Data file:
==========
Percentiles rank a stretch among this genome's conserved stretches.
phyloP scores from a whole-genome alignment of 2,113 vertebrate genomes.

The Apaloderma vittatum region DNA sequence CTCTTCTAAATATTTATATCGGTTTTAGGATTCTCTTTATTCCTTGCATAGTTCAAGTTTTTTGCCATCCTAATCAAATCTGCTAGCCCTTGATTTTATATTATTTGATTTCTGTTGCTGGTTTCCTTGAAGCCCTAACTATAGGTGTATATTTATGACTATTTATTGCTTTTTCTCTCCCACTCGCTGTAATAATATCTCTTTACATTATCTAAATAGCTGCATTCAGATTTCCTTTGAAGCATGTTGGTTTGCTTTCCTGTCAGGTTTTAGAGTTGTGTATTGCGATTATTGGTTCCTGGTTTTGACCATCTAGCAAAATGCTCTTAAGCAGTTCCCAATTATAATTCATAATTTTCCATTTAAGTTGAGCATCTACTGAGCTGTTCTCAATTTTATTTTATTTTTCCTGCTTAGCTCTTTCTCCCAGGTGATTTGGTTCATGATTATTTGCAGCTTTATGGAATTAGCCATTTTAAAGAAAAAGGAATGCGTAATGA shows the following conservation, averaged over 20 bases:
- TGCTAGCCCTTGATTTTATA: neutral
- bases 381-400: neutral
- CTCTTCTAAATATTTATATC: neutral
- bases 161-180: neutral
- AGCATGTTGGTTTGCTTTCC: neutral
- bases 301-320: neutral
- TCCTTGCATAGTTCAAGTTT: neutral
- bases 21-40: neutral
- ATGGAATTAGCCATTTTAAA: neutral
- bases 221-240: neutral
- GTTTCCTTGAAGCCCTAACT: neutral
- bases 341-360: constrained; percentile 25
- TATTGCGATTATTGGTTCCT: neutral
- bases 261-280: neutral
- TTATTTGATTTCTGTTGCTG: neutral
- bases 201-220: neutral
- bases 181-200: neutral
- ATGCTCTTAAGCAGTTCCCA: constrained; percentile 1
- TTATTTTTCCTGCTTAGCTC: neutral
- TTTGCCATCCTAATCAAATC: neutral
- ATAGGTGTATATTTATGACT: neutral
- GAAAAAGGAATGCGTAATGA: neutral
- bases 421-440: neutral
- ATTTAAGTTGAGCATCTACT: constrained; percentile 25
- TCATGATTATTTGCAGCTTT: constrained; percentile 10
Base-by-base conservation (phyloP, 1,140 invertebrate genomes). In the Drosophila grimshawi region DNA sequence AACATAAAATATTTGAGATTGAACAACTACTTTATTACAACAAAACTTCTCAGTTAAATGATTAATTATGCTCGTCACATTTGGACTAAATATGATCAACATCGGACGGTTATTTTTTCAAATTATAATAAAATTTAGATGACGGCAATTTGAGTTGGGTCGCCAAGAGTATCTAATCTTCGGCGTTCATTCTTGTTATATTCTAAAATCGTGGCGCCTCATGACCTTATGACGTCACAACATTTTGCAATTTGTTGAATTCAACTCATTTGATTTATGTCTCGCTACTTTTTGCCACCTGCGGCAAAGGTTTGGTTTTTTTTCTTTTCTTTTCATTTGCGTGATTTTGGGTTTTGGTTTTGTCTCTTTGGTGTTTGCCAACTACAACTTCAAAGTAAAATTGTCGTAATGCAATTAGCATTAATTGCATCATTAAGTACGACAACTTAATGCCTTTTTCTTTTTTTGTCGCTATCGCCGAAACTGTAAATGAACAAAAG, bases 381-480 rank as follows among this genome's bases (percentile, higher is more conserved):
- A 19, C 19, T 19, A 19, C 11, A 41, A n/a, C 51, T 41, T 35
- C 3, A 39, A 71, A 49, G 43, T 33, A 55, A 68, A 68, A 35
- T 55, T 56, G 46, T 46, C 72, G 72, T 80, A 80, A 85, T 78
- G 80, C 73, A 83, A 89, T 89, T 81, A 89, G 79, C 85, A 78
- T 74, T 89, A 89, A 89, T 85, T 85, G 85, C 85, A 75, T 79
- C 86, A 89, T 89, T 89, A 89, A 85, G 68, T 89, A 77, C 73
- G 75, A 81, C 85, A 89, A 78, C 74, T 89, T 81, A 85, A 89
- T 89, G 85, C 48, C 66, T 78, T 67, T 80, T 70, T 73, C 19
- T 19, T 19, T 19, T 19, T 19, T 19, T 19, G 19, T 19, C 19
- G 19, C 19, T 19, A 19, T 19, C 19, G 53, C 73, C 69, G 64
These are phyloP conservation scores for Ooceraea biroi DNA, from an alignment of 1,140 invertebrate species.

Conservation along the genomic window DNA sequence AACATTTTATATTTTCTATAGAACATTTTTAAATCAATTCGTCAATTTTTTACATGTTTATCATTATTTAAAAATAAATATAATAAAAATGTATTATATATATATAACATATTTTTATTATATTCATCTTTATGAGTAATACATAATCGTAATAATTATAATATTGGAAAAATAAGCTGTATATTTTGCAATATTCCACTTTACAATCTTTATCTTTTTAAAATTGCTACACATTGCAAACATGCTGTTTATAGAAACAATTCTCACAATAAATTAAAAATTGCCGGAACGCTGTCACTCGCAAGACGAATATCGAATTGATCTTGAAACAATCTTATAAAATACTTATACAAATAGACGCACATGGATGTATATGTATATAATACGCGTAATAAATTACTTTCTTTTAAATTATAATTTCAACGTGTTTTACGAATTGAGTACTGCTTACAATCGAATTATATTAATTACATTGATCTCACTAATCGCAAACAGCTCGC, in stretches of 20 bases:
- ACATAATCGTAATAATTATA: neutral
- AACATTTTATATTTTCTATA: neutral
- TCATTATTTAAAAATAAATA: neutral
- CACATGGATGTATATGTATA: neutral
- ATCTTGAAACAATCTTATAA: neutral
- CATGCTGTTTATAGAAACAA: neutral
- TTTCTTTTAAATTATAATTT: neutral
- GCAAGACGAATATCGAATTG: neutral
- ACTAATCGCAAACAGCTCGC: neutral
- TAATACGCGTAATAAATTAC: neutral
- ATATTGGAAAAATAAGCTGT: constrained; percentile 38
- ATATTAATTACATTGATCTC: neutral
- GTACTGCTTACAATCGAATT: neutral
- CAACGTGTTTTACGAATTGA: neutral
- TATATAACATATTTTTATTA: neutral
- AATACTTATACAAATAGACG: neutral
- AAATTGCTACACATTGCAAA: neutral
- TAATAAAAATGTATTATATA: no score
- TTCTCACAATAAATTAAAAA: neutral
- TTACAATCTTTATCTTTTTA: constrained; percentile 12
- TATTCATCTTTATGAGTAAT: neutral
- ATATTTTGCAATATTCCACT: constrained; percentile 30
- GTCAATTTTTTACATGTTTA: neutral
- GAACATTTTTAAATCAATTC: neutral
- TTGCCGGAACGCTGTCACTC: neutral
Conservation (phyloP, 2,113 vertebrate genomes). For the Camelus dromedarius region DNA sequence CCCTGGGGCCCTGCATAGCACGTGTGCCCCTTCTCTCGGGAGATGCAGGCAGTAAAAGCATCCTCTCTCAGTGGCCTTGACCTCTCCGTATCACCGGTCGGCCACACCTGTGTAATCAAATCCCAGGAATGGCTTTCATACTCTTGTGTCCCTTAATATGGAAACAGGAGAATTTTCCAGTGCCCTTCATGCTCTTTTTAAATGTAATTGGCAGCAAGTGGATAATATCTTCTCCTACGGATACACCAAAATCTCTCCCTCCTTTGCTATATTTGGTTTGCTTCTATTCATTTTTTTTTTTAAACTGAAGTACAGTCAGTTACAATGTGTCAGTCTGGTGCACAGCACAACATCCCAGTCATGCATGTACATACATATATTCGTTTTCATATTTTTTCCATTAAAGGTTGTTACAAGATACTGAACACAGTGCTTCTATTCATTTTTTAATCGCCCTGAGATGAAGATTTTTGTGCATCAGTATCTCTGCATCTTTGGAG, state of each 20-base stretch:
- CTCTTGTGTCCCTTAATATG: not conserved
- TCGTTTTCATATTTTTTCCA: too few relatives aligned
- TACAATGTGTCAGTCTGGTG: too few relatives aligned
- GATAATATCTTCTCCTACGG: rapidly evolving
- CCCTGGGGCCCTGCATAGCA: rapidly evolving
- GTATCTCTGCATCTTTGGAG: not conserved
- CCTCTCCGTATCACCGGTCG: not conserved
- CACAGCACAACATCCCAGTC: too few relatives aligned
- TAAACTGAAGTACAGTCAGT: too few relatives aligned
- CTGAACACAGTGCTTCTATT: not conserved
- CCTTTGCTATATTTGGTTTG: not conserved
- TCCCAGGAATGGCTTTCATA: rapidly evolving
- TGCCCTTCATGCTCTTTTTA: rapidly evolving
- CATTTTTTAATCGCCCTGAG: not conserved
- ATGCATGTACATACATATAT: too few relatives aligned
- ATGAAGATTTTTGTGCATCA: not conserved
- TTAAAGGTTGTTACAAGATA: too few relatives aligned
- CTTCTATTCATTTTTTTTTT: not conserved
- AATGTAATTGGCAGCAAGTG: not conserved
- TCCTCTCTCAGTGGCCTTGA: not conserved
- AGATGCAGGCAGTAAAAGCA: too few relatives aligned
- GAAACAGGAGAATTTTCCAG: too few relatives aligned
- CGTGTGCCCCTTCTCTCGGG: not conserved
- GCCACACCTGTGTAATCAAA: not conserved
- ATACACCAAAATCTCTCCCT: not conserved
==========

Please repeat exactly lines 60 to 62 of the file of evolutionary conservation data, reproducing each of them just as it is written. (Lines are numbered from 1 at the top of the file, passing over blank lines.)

- TTCTCACAATAAATTAAAAA: neutral
- TTACAATCTTTATCTTTTTA: constrained; percentile 12
- TATTCATCTTTATGAGTAAT: neutral